Entering this stand for an evening hunt requires a slow and methodical approach. Although it is a short walk, I will be certain to give myself ample time so as I can walk quietly and the noise of my entry will not push deer out of the bedding area. By coming across the Ag field and small food plot, I am able to keep my path from crossing deer trails and my ground scent is limited to areas that deer are more accustomed to experiencing human intrusion or interaction. While it is impossible to see in the photo, this stand location sits atop a small bench; the elevation change is about 4 feet. This slight terrain change allows me to hide my approach from bedded deer less than 100 yards away. I may have to walk fifty yards or so in a hunched position, but this is better than having deer see me and ending the hunt before it has a chance to begin. To further hide my approach, I hinge cut the small trees and vegetation that was next to my stand to provide a thicker visual barrier to the deer that will be bedded uphill. This will allow me to get to the base of the tree with greater ease and even climb into position undetected. Scent detection will be of little concern since I plan to hunt this location on a Northern wind, and will wait to access the stand until the thermals have neutralized and began their thermal shift in the evening. Once the cooling air begins to fall down the hillside, there is no chance of my scent rising to the deer bedded above me. Shortly after this shift, I expect the deer to be on their feet and beginning to move and browse through the staging area around the bedding, making timing a very delicate calculation in this scenario. Hunts in this location will be very few, and very short, but they have a high potential for rewarding yields.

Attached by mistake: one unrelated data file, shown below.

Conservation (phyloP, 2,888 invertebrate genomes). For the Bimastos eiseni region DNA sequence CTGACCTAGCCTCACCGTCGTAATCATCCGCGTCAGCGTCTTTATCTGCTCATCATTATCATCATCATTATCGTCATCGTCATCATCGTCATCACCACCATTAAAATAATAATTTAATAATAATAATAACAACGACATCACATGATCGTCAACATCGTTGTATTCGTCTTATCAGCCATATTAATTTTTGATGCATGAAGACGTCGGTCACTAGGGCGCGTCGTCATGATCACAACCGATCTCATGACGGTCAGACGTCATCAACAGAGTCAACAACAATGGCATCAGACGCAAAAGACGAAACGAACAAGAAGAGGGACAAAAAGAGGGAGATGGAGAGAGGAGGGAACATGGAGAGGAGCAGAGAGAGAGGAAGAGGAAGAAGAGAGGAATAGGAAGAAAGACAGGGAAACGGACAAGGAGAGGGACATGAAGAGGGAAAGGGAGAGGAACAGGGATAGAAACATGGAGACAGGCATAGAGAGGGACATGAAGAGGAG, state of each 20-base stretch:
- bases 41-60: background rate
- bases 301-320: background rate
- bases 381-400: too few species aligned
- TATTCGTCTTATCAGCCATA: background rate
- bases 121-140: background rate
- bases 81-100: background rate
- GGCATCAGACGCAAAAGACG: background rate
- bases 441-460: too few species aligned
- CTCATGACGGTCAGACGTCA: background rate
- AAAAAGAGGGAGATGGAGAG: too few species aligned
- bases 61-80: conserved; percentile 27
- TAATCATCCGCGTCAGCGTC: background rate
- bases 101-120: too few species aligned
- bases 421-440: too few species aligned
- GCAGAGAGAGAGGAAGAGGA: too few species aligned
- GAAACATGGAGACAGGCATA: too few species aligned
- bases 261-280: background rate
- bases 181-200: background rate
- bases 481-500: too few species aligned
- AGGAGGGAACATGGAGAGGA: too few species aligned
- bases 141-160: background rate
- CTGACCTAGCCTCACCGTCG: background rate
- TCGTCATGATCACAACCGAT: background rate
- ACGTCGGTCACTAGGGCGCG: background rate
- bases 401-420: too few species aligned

I selected the tree primarily based on location, but I was also looking for enough cover. I was able to trim out just enough vegetation to allow me to draw my bow and have a small lane to the one trail I can shoot to. Interestingly, I also have chosen to position this stand just 7 feet off the ground. Because most of the vegetation around this location is short thorn trees, going higher than this would actually have limited the amount of cover this stand would afford. Setting a stand twenty feet up the tree would also potentially allow for deer in the bedding area to “skyline” me and see me climbing into the treestand. Hanging the stand lower actually provides a better scenario for remaining undetected by both bedded animals and those traveling through the small shooting lane we cut.
After the Hunt
Since I am positioned between bedding cover and destination food sources, theoretically I could leave my stand after dark and get out of the area via an exit route through the woods. The presumption would be that the deer have transitioned into the nighttime destination food sources by this time, allowing for a deer free exit through the timber. Normally, this would be the approach I would take, however, in this case, it becomes very easy for the hunter to be picked up with a vehicle and additional ground scent does not have to be left or deer trails crossed. Deer are less likely to associate a vehicle with hunting pressure than they are a hunter walking on foot, or worse yet the scent of a hunter in their core area. In this area they routinely experience farm equipment in the fields so a quick vehicle pickup will leave the area less pressured than if the hunter were to exit the stand location on foot.
During your scouting sessions, determine how close you can be to the bedding areas you locate. Being too aggressive and pushing deer out of the area upon approach is counter productive, however highly pressured deer may not travel far from their beds in daylight. Setting up on the outskirts of a bedding area, just out of sight, sound and scent is the best way to intercept a whitetail during shooting hours. When you are determining how to hunt a new spot, be sure to consider stand access and how you can use terrain, cover, wind and thermal activity to your advantage. Aggressive hunting tactics can make for exciting hunts, but carelessness and the lack of attention to detail can end a hunt before it begins.